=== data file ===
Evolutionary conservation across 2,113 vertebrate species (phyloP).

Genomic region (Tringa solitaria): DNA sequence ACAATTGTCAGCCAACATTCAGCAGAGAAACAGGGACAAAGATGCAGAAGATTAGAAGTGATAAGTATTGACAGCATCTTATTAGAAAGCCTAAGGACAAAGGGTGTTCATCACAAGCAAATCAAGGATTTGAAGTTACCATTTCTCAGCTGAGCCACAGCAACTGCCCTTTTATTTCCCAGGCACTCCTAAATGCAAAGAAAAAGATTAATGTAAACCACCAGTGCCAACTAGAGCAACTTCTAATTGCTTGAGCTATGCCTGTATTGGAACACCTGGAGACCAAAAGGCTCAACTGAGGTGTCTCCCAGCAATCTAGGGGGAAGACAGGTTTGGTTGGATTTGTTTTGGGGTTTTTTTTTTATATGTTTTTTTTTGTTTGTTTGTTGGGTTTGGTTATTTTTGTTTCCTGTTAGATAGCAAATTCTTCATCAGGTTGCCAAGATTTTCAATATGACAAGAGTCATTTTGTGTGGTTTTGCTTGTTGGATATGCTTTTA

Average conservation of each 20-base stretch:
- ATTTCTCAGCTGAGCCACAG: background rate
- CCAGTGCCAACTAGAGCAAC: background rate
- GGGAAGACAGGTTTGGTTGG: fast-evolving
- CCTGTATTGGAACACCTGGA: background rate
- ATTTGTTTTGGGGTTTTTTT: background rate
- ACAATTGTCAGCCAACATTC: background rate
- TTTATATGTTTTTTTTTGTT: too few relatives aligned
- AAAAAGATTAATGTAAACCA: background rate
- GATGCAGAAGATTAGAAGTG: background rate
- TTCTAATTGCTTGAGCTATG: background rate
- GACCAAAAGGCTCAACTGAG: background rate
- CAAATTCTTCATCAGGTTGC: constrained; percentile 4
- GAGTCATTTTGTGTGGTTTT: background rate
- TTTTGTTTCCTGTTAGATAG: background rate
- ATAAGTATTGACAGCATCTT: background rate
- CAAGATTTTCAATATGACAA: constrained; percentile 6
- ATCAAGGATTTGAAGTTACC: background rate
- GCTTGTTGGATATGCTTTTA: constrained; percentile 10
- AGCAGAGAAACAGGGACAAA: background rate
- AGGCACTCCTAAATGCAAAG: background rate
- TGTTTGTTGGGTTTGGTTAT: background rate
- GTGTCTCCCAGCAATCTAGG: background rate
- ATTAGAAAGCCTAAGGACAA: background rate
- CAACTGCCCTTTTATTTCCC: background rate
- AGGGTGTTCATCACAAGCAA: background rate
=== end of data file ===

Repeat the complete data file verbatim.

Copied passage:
Evolutionary conservation across 2,113 vertebrate species (phyloP).

Genomic region (Tringa solitaria): DNA sequence ACAATTGTCAGCCAACATTCAGCAGAGAAACAGGGACAAAGATGCAGAAGATTAGAAGTGATAAGTATTGACAGCATCTTATTAGAAAGCCTAAGGACAAAGGGTGTTCATCACAAGCAAATCAAGGATTTGAAGTTACCATTTCTCAGCTGAGCCACAGCAACTGCCCTTTTATTTCCCAGGCACTCCTAAATGCAAAGAAAAAGATTAATGTAAACCACCAGTGCCAACTAGAGCAACTTCTAATTGCTTGAGCTATGCCTGTATTGGAACACCTGGAGACCAAAAGGCTCAACTGAGGTGTCTCCCAGCAATCTAGGGGGAAGACAGGTTTGGTTGGATTTGTTTTGGGGTTTTTTTTTTATATGTTTTTTTTTGTTTGTTTGTTGGGTTTGGTTATTTTTGTTTCCTGTTAGATAGCAAATTCTTCATCAGGTTGCCAAGATTTTCAATATGACAAGAGTCATTTTGTGTGGTTTTGCTTGTTGGATATGCTTTTA

Average conservation of each 20-base stretch:
- ATTTCTCAGCTGAGCCACAG: background rate
- CCAGTGCCAACTAGAGCAAC: background rate
- GGGAAGACAGGTTTGGTTGG: fast-evolving
- CCTGTATTGGAACACCTGGA: background rate
- ATTTGTTTTGGGGTTTTTTT: background rate
- ACAATTGTCAGCCAACATTC: background rate
- TTTATATGTTTTTTTTTGTT: too few relatives aligned
- AAAAAGATTAATGTAAACCA: background rate
- GATGCAGAAGATTAGAAGTG: background rate
- TTCTAATTGCTTGAGCTATG: background rate
- GACCAAAAGGCTCAACTGAG: background rate
- CAAATTCTTCATCAGGTTGC: constrained; percentile 4
- GAGTCATTTTGTGTGGTTTT: background rate
- TTTTGTTTCCTGTTAGATAG: background rate
- ATAAGTATTGACAGCATCTT: background rate
- CAAGATTTTCAATATGACAA: constrained; percentile 6
- ATCAAGGATTTGAAGTTACC: background rate
- GCTTGTTGGATATGCTTTTA: constrained; percentile 10
- AGCAGAGAAACAGGGACAAA: background rate
- AGGCACTCCTAAATGCAAAG: background rate
- TGTTTGTTGGGTTTGGTTAT: background rate
- GTGTCTCCCAGCAATCTAGG: background rate
- ATTAGAAAGCCTAAGGACAA: background rate
- CAACTGCCCTTTTATTTCCC: background rate
- AGGGTGTTCATCACAAGCAA: background rate